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Pair will go to prison for 2008 Medford hate crime

(Updated, 4 p.m.) A judge in Eugene sentenced two Medford men to federal prison today for burning "KKK" and the shape of a cross on the lawn of a mixed-race Medford couple in May 2008.

Chief U.S. District Judge Ann Aiken sentenced Gary Moss, 37, to 41 months and Devan Klausegger, 30, to 51 months.

The two, both white, pleaded guilty in February to conspiracy to deprive individuals of civil rights related to fair housing. They also must serve three years probation and pay restitution of $3,107.

Karen Immergut, U.S. Attorney for Oregon, said it is not clear what if any ties the two had to hate groups but that at the sentencing hearing there was testimony that Moss' "100 percent peckerwood" tattoo could be linked to white supremacist groups in prisons.

The two had poured flammable liquid on the lawn near the house of Jonathan and Sol Whyte with the couple and their two small daughters inside. According to plea agreements, Klausegger handed Moss fireworks, which Moss used to ignite the fluid.

A neighbor put out the flames with a garden hose. Both men said they wanted the family to move.

Letters to Judge Aiken by Moss and his wife Melissa describe a dedicated but frustrated family man overwhelmed by events around him.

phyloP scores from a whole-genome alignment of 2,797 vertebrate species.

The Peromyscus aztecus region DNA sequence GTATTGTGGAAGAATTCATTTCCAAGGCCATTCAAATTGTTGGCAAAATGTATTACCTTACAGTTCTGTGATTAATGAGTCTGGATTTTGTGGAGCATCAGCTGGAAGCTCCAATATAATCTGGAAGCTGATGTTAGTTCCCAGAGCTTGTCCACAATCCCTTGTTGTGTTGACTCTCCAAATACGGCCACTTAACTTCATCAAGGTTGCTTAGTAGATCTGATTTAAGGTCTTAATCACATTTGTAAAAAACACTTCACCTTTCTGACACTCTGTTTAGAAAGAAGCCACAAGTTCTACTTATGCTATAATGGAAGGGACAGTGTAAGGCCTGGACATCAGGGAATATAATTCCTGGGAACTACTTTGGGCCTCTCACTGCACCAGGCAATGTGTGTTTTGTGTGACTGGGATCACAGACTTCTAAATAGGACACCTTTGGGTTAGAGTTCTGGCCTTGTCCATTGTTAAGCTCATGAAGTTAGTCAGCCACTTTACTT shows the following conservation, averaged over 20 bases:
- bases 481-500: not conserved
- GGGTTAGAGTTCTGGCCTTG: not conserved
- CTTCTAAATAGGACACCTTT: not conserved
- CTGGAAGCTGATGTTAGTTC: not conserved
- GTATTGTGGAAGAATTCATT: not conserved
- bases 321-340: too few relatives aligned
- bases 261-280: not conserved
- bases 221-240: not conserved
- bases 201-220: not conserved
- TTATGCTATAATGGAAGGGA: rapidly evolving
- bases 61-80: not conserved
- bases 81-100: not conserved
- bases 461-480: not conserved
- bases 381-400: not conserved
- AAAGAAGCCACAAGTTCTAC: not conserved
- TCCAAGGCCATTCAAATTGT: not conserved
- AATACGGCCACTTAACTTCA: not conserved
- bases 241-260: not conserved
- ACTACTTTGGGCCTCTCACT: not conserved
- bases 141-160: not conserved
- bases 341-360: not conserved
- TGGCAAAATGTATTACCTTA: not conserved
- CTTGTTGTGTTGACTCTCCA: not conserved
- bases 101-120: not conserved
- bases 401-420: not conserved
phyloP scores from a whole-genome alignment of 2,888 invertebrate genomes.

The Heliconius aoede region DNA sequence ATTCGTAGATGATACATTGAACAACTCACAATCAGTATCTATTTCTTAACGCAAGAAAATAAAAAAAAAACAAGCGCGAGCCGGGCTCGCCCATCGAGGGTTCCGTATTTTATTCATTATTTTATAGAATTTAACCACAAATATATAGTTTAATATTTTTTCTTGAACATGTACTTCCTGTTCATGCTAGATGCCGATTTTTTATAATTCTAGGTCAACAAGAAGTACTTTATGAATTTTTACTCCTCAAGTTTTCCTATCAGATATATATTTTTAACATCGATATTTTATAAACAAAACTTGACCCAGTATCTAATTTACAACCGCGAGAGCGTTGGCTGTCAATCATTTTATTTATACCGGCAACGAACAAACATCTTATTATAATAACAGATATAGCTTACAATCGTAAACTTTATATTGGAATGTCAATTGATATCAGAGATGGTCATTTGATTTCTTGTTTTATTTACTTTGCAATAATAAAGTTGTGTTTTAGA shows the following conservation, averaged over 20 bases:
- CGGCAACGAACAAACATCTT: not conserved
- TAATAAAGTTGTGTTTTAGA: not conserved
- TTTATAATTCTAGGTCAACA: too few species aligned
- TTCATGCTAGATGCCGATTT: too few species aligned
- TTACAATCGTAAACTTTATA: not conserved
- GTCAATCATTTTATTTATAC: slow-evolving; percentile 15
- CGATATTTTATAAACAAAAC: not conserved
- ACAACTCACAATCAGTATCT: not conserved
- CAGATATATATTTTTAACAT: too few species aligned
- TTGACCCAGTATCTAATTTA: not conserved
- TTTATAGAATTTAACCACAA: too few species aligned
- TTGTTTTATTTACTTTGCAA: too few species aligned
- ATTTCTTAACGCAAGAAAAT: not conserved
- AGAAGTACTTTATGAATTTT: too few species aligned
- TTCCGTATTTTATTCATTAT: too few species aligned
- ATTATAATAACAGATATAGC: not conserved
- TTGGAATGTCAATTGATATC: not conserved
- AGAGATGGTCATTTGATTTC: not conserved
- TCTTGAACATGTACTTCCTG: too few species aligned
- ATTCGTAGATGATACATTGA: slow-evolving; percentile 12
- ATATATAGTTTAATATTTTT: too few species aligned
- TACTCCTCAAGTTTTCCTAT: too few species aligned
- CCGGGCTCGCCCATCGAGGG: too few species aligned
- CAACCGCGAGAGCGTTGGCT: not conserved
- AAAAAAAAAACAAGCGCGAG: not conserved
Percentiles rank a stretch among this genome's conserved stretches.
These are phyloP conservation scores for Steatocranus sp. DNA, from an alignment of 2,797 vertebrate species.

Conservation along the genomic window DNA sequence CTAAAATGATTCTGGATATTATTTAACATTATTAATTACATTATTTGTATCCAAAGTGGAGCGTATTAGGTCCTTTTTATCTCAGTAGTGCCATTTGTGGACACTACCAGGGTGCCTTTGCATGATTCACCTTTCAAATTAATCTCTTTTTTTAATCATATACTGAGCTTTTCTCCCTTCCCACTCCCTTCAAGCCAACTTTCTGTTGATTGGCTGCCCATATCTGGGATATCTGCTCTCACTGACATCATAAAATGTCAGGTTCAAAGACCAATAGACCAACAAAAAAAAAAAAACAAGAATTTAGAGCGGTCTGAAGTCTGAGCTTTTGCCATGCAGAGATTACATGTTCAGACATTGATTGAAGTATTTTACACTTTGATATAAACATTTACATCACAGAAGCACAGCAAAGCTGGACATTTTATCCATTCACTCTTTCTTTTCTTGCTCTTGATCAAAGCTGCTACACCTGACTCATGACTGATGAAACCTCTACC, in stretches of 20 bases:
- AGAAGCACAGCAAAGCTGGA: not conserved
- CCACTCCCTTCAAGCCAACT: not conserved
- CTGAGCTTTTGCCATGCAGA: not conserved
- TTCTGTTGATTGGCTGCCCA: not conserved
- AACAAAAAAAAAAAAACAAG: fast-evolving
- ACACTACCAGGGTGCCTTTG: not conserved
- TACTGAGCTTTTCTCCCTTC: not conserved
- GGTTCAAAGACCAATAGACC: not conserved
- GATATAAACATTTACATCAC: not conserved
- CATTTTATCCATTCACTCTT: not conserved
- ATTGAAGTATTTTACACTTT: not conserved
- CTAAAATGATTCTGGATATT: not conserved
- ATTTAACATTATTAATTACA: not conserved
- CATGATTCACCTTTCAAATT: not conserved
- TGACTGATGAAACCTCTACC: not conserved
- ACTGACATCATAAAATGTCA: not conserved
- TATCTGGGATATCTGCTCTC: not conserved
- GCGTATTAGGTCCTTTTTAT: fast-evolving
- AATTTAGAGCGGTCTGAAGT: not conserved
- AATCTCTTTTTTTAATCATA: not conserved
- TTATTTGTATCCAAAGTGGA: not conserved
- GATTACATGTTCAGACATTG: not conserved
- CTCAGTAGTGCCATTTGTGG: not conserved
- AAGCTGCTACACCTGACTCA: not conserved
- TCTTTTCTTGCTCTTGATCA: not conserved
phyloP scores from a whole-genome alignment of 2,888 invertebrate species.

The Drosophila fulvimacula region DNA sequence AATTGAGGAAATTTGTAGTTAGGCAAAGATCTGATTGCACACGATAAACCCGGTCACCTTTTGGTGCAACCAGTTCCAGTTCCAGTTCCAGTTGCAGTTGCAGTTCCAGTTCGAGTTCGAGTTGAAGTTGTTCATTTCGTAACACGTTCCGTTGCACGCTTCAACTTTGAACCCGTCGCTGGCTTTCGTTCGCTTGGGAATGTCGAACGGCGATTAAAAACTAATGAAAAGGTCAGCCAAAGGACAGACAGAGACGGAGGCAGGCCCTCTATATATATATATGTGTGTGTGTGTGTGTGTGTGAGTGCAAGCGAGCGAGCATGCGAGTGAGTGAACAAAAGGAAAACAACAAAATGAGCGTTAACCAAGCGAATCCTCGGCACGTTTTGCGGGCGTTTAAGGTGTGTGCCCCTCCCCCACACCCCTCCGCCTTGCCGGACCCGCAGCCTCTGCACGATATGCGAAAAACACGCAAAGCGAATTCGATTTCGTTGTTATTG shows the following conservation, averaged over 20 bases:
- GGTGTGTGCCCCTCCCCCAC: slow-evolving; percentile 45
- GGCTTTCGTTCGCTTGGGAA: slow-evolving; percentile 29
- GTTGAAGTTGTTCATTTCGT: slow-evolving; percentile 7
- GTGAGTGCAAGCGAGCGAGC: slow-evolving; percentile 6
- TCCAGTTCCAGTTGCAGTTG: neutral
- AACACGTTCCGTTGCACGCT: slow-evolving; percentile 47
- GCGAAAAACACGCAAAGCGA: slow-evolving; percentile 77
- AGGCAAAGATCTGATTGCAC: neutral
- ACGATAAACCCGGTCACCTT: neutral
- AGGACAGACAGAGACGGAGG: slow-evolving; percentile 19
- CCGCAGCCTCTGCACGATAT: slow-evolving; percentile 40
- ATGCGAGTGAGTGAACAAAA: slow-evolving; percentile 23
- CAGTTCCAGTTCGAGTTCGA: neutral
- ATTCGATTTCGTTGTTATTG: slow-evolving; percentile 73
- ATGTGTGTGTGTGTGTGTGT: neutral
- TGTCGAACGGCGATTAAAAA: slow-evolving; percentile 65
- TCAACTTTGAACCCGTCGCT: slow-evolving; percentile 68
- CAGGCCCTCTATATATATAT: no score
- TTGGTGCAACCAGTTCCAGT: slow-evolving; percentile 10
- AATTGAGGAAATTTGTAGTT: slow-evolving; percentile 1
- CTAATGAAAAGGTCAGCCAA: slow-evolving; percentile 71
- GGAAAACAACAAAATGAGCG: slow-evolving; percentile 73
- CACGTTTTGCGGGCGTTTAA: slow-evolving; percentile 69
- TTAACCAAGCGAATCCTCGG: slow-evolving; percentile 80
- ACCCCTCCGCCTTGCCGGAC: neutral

Immergut said the sentences were what the government sought and that both men waived appeal under a plea bargain.

"Generally I believe human beings are kind and generous but in this case I think that veil has been pierced," Aiken said at sentencing. "No one deserves this, especially kids."

Aiken said the victims would bear the impact of the crime for life.

The Alabama-based Southern Poverty Law Center lists a 54 percent increase in active hate groups in the country, from 602 to 926, between 2000 and 2008, although many researchers report no corresponding jump in actual hate crimes.

Two such groups, Volksfront and the National Socialist Movement, have small operations in Oregon.

The law center cites unemployment, illegal immigration and the election of Barack Obama as possible reasons for the growth in such groups.

Moss wrote to Aiken that at age 36 he lost his construction job and was at the bottom of the stack in a new career.

He wrote he was "truly sorry for the fear and any problums I have caused Mr. & Mrs. Whyte" and denied being a racist.

"I made a huge mistake trying to drown my fears in a can of beer," he wrote.

— The Associated Press